How to Detect Fraud

Jeff Mansir, Risk and Business Advisory Senior Manager
July 2014

No word strikes more terror into the hearts of auditors and business owners alike than FRAUD. For the business owner, fraud is nothing less than a betrayal that can endanger the survival of your business. By following a few tips, however, you can create the type of environment that actively deters fraud, and that can help you to detect fraud when it is happening (or is likely to occur).

As any first-year financial auditor can tell you, frauds are best described as a three-part triangle of perpetrator Need, Opportunity, and Rationalization:

  1. Need - Perpetrator Need is subjective depending on an individual’s perceptions of their financial situation. Financial situations are fluid; some people fall into trouble due to unexpected health care expenses, divorce, or other calamity. Other people like to buy cigarette boats with other people’s money. Keep in tune with the financial situations of employees, and note any changes to spending habits or displays of wealth that don’t make sense. Not everyone has the same spending and saving habits, but be wary of employees who seem to spend well beyond their means.
  2. Opportunity - A trusted employee has access to other people’s money. Of all the aspects of fraud prevention, this is the one you can best control yourself by asking the following questions:
    1. Who has access to cash?
    2. Where employees have access to cash, have access to bank accounts and statements been adequately segregated? An employee who can divert cash AND who maintains the bank account is well-equipped to carry out a hard-to-detect fraud. If that employee also reconciles the bank statements to the cash receipt tickets that were forged, that fraud is going to be very hard to detect.
    3. If strict segregation cannot be accomplished, is there oversight over cash handling that would make a fraudster think twice before diverting funds? This “element of surprise” is an often overlooked aspect of fraud detection. Do the business owners reconcile bank statements? Do they make bank deposits? Or do they depend on a single point of contact for all matters financial? Take a tip from banks, which often enforce mandatory two-week vacations for key employees; it’s hard to maintain a check kiting or lapping scheme while out of the office. Financial frauds take hard work to carry out – make it harder for the fraudster.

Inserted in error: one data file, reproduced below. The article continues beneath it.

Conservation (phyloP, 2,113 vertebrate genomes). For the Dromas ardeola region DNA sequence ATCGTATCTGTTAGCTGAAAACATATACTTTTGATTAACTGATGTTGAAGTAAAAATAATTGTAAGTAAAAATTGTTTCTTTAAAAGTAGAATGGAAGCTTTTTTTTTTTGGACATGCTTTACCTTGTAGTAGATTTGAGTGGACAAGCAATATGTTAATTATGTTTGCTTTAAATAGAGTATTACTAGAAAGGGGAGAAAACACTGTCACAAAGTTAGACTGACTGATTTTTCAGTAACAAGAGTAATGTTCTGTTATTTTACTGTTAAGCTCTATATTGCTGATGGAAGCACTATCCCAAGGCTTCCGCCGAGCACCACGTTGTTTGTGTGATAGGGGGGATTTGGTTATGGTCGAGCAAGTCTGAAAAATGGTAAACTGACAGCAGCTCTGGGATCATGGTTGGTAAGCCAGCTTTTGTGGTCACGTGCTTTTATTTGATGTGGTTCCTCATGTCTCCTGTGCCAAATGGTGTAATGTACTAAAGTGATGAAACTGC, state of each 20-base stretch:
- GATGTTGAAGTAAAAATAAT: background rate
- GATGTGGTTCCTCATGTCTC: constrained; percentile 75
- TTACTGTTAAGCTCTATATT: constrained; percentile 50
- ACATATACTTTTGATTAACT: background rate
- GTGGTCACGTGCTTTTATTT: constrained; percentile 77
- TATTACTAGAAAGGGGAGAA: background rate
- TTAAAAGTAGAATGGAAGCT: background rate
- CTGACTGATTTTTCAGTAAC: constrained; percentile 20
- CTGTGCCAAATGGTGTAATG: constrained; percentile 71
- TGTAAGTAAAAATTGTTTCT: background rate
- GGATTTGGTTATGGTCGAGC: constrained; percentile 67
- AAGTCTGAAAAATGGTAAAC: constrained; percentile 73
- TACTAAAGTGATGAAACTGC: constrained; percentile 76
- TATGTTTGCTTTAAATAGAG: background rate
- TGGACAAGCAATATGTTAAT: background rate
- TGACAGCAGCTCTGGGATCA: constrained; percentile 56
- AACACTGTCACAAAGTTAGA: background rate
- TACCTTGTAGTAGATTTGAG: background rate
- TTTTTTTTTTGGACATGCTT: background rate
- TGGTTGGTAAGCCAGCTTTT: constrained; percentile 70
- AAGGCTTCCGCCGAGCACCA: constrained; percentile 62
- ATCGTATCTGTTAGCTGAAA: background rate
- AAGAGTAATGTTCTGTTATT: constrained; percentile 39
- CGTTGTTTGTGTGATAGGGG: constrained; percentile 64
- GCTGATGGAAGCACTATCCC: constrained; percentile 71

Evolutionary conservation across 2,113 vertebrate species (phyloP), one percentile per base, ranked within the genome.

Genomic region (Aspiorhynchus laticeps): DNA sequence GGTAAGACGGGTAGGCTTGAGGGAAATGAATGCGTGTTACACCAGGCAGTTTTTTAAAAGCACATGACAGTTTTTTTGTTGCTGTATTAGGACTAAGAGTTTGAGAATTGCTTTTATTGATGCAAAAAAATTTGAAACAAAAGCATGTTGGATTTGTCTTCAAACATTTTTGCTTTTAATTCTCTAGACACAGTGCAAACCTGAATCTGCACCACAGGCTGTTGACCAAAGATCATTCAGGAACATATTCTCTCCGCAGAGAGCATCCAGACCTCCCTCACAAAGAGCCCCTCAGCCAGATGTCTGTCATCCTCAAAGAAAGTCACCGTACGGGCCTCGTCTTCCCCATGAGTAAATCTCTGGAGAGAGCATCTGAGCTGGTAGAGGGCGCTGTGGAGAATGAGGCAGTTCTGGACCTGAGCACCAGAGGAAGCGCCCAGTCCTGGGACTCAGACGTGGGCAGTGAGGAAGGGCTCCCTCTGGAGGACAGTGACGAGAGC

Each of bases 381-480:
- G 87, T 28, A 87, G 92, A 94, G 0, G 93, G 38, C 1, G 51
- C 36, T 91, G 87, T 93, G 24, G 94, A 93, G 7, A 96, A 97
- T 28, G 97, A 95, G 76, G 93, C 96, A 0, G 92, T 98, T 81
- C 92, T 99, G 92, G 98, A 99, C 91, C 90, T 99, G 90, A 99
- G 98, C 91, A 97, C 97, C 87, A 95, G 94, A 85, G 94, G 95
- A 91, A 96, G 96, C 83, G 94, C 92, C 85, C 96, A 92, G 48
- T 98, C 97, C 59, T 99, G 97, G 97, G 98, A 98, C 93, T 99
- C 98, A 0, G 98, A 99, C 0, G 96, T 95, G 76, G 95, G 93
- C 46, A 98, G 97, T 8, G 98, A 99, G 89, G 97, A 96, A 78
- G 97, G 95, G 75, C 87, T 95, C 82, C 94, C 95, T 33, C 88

3. Rationalization - This could be described as the ability to override one’s moral code to betray his or her employer. Most fraudsters don’t start out intending to defraud. They do it because they can, and because they can rationalize a loan, advance – whatever they choose to call it. As a business owner, it is your responsibility to set the tone at the top – demonstrate good moral behavior in how you treat your clients, customers, and your employees. A little cognitive dissonance goes a long way to reinforce that fraud is not a victimless crime.

An ounce of prevention is worth a pound of cure – hire good people, manage them well, mind your cash, and listen. When customers call to complain about payments they made that weren’t applied to their accounts, make sure you hear about it, and don’t be afraid to dig into the issue. Be wary of the key employee who is indispensable, who won’t delegate responsibilities, or who gets defensive when challenged; again, it is hard work committing fraud. Be mindful of the symptoms of a person unduly stressed at work.

Don’t be afraid to seek the counsel of your accountant, lawyer, or other trusted advisor should you think that a fraud is occurring. Be alert, be proactive, and above all – protect your business.

For additional information and guidance on detecting and preventing fraud, please contact Jeff Mansir or your BNN advisor.

Disclaimer of Liability: This publication is intended to provide general information to our clients and friends. It does not constitute accounting, tax, or legal advice; nor is it intended to convey a thorough treatment of the subject matter.

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